SIX TIPS ON SEARCHING LITERATURE LIKE A PRO

Most students writing their thesis or dissertation are never made to sit down and taught how to search for literature. Professors assume that the kids know how to look for the next trend in fashion so they must know how to look for literature? And, the students probably never ask the professors out of shame of revealing their incompetence in front of their peers. Therefore, many students feel completely lost when they have to begin searching for literature.
Frankly, it is pretty disappointing that such an important step is mostly skipped in most courses. I have always believed more than giving someone a fish, teaching him to fish would prove to be more helpful. So, I do not understand the hesitance among professors or supervisors from teaching their student to search for literature. How will a student ever know if he is doing it right when he feels like he is shooting arrows in the dark?
One of the most important things all of us have to do when beginning a piece of research is to find out what else has been said about our topic, and this becomes our literature search. More exhaustive your search, richer and juicier will be your dissertation or thesis. Literature search is different from literature review. Searching for literature comes way before reviewing the literature. The reading required for a literature review is far more conscious than the reading that you do when searching for literature. Literature search mainly involves you scan-reading through all the articles, whereas literature review is when you critically appraise the articles. It might be one of the easiest but one of the most botched up area of a thesis or a dissertation.
So, here are a few tips to get your literature search right:
Get your search strategy right: Before you begin writing or planning anything, the first thing that you pen down is your search strategy. The moment you think of a topic or a research question, you must sit down and search for literature to figure out if it is researchable or not. Figure out a search strategy that works for you and note down the changes that you apply to it as and when.
Decide your scope of search: You may be amazed at how much data you might find on any given topic on the Internet. Millions of articles are published every day, and the global and instant availability of data makes the Internet a tempting buffet of unending data. It is, therefore, your responsibility to decide how and when to limit your search. It is your duty to understand the relevance of this unending available data to your research topic. You may need to broaden or narrow the focus of your topic depending on your research question. There are some databases where you can save your searches as well, which may come handy when you have to write your search strategy.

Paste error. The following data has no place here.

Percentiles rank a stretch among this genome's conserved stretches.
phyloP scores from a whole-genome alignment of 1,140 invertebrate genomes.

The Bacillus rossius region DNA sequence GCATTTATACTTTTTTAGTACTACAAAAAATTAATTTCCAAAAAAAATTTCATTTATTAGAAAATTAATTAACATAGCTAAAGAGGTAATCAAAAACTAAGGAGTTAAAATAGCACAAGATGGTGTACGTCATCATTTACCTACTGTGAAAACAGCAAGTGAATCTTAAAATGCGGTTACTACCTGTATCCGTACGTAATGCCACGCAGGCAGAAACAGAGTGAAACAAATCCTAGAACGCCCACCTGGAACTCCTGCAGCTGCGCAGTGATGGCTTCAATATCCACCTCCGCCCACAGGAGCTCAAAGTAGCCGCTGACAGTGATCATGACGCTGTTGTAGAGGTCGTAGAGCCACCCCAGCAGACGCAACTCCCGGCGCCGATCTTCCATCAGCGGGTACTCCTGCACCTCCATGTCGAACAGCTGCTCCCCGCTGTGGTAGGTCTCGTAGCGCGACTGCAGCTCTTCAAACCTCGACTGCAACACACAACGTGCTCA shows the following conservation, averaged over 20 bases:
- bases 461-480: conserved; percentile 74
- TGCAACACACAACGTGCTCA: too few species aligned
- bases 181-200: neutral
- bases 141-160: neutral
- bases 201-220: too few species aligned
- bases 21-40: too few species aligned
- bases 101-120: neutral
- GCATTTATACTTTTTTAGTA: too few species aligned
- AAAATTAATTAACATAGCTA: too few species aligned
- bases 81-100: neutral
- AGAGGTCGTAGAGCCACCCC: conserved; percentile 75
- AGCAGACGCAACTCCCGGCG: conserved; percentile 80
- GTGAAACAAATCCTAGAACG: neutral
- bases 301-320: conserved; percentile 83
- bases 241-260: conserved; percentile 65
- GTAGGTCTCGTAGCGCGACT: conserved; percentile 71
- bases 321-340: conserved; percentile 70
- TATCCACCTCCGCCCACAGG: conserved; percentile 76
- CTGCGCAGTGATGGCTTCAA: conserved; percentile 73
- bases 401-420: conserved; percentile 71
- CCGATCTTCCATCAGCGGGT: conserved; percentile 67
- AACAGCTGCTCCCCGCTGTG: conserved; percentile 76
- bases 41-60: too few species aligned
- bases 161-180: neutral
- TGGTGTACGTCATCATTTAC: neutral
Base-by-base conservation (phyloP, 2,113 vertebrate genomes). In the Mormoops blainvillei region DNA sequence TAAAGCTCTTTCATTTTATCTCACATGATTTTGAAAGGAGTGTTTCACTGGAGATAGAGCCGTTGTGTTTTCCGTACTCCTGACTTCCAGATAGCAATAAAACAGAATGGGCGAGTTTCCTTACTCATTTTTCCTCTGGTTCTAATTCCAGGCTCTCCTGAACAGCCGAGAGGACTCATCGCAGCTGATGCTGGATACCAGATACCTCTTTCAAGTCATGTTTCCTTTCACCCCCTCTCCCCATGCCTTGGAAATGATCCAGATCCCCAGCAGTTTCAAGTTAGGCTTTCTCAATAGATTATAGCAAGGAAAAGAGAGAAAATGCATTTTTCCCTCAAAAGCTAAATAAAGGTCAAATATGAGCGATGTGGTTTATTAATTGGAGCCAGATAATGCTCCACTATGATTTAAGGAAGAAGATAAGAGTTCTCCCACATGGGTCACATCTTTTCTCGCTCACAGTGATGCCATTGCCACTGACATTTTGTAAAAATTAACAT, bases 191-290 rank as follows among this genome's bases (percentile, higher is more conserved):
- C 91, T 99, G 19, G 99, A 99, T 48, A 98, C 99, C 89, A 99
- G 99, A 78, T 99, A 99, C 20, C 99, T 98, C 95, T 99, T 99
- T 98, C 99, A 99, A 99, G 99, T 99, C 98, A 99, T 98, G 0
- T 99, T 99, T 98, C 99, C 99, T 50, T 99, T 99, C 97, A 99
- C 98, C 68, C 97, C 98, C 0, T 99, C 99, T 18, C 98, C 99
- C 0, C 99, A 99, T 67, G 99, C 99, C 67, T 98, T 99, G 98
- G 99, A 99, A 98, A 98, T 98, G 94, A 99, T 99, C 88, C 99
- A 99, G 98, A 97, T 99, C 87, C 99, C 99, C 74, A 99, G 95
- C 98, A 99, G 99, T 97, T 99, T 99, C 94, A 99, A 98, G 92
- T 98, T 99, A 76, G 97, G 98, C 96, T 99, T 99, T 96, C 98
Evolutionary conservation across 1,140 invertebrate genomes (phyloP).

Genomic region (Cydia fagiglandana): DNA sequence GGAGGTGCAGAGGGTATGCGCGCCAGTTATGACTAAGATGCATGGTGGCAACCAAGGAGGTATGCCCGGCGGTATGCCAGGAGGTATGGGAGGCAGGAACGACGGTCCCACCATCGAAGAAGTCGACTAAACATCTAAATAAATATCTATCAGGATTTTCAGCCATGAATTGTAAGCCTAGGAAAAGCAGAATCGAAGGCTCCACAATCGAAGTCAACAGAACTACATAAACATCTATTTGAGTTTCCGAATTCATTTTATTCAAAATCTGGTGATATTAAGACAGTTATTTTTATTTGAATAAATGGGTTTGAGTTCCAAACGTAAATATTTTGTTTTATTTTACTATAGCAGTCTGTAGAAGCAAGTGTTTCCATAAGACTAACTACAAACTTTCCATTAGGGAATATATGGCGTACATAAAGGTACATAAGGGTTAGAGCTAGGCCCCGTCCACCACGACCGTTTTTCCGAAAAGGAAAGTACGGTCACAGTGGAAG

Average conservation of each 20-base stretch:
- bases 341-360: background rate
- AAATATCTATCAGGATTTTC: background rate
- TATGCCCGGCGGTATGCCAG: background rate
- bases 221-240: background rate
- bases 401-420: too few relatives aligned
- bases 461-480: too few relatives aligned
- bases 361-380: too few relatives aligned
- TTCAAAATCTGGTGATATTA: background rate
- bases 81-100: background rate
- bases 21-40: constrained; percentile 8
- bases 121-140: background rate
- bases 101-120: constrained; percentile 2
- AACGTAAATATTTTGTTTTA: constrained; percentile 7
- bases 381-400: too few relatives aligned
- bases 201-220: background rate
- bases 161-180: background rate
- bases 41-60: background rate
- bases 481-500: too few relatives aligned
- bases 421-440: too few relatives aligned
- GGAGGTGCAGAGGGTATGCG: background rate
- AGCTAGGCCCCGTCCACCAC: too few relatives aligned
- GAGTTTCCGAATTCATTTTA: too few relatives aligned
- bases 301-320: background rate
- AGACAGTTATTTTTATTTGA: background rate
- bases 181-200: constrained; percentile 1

http://www.ncbi.nlm.nih.gov/books/NBK3842/#MyNCBI.What_Is_My_NCBI
Limit your search but not your resources: While searching for literature, it is smart to limit your search by applying inclusion criteria but you should definitely search for literature on your topic in various resources such as books, journals, and class notes. Although searching on the Internet gives you infinite results, you might still miss out on some good quality research.
Do not rely on Google Scholar: The first go-to place for any student is Google Scholar. I know because I was a student too. When you seem determined to find an answer to your research question, you will invariably accept a lot of garbage that Google Scholar publishes. You can’t trust Google Scholar because it publishes anything and everything. I remember my professor screaming out these words on the first day of my dissertation module “Google scholar is your last option.” There are many online databases (ASDL, CINHAL, Pubmed, Business Source Complete, etc.) that store peer-reviewed electronic resources. Search for literature in these databases first because the quality of the literature is better than that you find on Google Scholar.
Steps to search on various databases:
Combine terms with “AND’ or “OR”
Use Limits (Age group, Publication type, language, etc.)
Search for your term as a word in the title or title and abstract (using Limits)
Use index terms with subheadings
Use the Related Articles link, once you find a set of relevant citations
Use indexing: Indexing aides in forming more precise search statements, particularly for vague research topics. You can avoid the necessity of remembering every possible synonym or alternate spelling of your search terms by using indexing. Indexing basically means that the citations in the database are assigned terms from a controlled vocabulary (not all databases use a controlled vocabulary). This step will help you conduct a wide yet relevant literature search.
Save your searches: A person who saves his searches actually works on two sections of the thesis or dissertation simultaneously, the search strategy and the references section. Charts like the one shown in the table below help you organize what you have found in your literature search. You can also use various programs such as RefWorks, EndNote, Mendeley or Zotero, which simplify the process of organizing your search and reference list by customising fields in your database.

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